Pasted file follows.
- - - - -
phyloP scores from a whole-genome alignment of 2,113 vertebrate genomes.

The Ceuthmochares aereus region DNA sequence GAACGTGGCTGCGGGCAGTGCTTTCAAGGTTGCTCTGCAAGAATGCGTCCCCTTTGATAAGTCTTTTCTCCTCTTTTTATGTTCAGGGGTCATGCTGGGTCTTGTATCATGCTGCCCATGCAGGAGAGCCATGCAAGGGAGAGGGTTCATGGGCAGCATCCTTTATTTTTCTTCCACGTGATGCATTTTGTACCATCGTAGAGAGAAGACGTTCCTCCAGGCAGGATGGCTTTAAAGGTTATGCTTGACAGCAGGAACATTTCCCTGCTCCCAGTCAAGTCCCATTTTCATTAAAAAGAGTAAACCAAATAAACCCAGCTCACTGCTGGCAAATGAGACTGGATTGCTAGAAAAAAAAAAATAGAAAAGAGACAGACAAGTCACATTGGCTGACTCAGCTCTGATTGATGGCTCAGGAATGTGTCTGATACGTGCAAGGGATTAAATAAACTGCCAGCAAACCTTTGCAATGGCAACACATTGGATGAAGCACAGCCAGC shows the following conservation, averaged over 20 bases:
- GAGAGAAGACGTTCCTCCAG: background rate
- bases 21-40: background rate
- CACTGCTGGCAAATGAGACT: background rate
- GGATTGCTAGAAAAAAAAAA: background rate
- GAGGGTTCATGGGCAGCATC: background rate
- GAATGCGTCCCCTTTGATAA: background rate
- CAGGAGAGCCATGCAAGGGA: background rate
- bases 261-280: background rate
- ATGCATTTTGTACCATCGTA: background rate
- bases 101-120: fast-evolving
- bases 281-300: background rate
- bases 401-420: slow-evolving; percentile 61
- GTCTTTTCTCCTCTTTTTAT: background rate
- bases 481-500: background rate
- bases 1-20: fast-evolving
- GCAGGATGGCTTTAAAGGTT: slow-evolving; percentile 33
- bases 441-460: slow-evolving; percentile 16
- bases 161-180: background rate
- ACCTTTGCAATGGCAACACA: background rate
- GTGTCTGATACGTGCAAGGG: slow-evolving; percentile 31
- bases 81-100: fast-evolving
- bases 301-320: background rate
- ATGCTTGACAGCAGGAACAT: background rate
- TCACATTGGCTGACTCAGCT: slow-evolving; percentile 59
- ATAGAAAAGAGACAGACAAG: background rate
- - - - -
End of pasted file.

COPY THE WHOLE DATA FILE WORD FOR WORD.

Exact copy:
phyloP scores from a whole-genome alignment of 2,113 vertebrate genomes.

The Ceuthmochares aereus region DNA sequence GAACGTGGCTGCGGGCAGTGCTTTCAAGGTTGCTCTGCAAGAATGCGTCCCCTTTGATAAGTCTTTTCTCCTCTTTTTATGTTCAGGGGTCATGCTGGGTCTTGTATCATGCTGCCCATGCAGGAGAGCCATGCAAGGGAGAGGGTTCATGGGCAGCATCCTTTATTTTTCTTCCACGTGATGCATTTTGTACCATCGTAGAGAGAAGACGTTCCTCCAGGCAGGATGGCTTTAAAGGTTATGCTTGACAGCAGGAACATTTCCCTGCTCCCAGTCAAGTCCCATTTTCATTAAAAAGAGTAAACCAAATAAACCCAGCTCACTGCTGGCAAATGAGACTGGATTGCTAGAAAAAAAAAAATAGAAAAGAGACAGACAAGTCACATTGGCTGACTCAGCTCTGATTGATGGCTCAGGAATGTGTCTGATACGTGCAAGGGATTAAATAAACTGCCAGCAAACCTTTGCAATGGCAACACATTGGATGAAGCACAGCCAGC shows the following conservation, averaged over 20 bases:
- GAGAGAAGACGTTCCTCCAG: background rate
- bases 21-40: background rate
- CACTGCTGGCAAATGAGACT: background rate
- GGATTGCTAGAAAAAAAAAA: background rate
- GAGGGTTCATGGGCAGCATC: background rate
- GAATGCGTCCCCTTTGATAA: background rate
- CAGGAGAGCCATGCAAGGGA: background rate
- bases 261-280: background rate
- ATGCATTTTGTACCATCGTA: background rate
- bases 101-120: fast-evolving
- bases 281-300: background rate
- bases 401-420: slow-evolving; percentile 61
- GTCTTTTCTCCTCTTTTTAT: background rate
- bases 481-500: background rate
- bases 1-20: fast-evolving
- GCAGGATGGCTTTAAAGGTT: slow-evolving; percentile 33
- bases 441-460: slow-evolving; percentile 16
- bases 161-180: background rate
- ACCTTTGCAATGGCAACACA: background rate
- GTGTCTGATACGTGCAAGGG: slow-evolving; percentile 31
- bases 81-100: fast-evolving
- bases 301-320: background rate
- ATGCTTGACAGCAGGAACAT: background rate
- TCACATTGGCTGACTCAGCT: slow-evolving; percentile 59
- ATAGAAAAGAGACAGACAAG: background rate